Wednesday, August 13, 2008

New Beginning 539

"Have I ever told you about the second guy I killed? Not the first, killing my dad was kind of boring when you get down to the telling."

The conversation died down, everyone looked to the head of the table.

"I was walking along, just in front of this restaurant, though the restaurant wasn't here, yet. This punk jumps out and stabs me. I turn and hit him as hard as I can. Pure instinct. I was pretty fit back then and my aim wasn't too good. I hit him in the temple and he goes down, dead. I faint like a pussy a few seconds later.

"They tell me he used a razor knife. I never saw it, but I remember it like it was a peg you tie a rope around on a sailing ship with a two edged shaving razor like my dad used to use on people stuck in the handle. Or I can remember it as a cut-throat razor. Or a bayonet. Or a Cadillac with fins.

"I won't imagine it like that. I remember it like that. Ain't that the damnedest thing?

"By the way, I've hired an outside contractor to get rid of this big galoot." Jed jerked his thumb toward the groom-to-be as he uttered the sentence.

"That won't be necessary," his daughter told him, smiling the same smile she had learned to plaster on her face whenever her father opened his mouth in public. "I have a feeling the wedding is off at this point, anyway."

Opening: D Jason Cooper.....Continuation: freddie


Evil Editor said...

Unchosen Continuations:

The galoot had one breath left in him and raised his head and pointed at the godfather.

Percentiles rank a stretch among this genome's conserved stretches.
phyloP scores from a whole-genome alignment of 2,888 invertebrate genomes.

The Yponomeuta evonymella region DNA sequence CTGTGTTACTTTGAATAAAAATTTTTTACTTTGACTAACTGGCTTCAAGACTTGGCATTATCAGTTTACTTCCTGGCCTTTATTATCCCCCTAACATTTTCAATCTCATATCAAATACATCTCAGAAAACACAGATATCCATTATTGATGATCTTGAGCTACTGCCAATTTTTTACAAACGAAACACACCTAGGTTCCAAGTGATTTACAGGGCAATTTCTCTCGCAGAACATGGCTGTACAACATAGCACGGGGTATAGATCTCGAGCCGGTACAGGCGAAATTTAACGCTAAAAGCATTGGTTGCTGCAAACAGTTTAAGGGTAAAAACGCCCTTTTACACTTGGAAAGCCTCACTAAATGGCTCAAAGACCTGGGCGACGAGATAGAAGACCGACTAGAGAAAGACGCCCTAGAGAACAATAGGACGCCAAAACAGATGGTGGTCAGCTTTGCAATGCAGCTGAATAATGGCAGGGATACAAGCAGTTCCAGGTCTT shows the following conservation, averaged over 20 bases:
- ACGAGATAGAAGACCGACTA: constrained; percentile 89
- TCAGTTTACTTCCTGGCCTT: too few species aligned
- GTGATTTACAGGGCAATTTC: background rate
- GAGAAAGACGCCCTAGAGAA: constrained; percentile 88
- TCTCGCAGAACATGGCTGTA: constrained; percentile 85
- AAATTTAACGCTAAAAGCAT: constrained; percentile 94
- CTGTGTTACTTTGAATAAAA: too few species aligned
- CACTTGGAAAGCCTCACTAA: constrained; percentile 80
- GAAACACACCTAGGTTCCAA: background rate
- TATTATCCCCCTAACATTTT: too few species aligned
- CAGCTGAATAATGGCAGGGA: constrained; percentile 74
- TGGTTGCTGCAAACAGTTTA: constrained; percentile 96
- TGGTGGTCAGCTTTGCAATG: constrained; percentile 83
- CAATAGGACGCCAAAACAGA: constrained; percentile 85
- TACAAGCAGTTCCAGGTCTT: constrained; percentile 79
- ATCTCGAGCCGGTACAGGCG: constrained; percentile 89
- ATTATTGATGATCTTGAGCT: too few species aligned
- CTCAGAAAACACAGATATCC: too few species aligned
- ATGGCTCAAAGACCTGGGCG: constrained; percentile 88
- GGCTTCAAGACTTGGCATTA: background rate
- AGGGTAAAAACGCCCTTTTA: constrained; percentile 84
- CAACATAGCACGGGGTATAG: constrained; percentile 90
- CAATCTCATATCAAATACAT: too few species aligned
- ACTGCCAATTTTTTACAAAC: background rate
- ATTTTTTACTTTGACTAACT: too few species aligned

“Youse gonna get yours when Billy the Rope hears about this.”

“Yeah, well here's more of yours,” said the godfather, as he smashed the galoot with a chair, shot him in the head and slashed his throat. “Reminds me of my third killing,” he said with a snicker as he sat back down.

--Bill H.

The conversation picked up again at that, everybody turning away from the talkative man at the head of the table. Someone hollered for Smee to pass the corn bread. Someone else threw a hunk at the asker, splattering him in the face with honey-and-butter-drenched yellow.

The orderlies looked at each other. "I don't care that they make such a mess with the food fights," one said, shaking his head. "It is Thanksgiving, after all, and they're entitled to a little bit of fun. But Mario Puzo over there thinking he's the Godfather just gets old, yannow?"

"Yeah, I know what you mean," said the second orderly, "But at least there's the firehoses after, when WE get to have fun, too."


writtenwyrdd said...

I really like the first line, but the opening doesn't take advantage of my pricked ears to give me something really good as a follow up. I think it's because when you switch to the description of the suddenly silent room, which I loved, you don't take advantage of that reaction. Going to the description of the killing (para 3) actually takes away from the drama of the moment.

Nice starting point, I think.

Evil Editor said...

P.2: replace comma with semicolon or period or "and."

P.4: The description of the knife is confusing, partly because a couple modifiers are misplaced or need punctuation: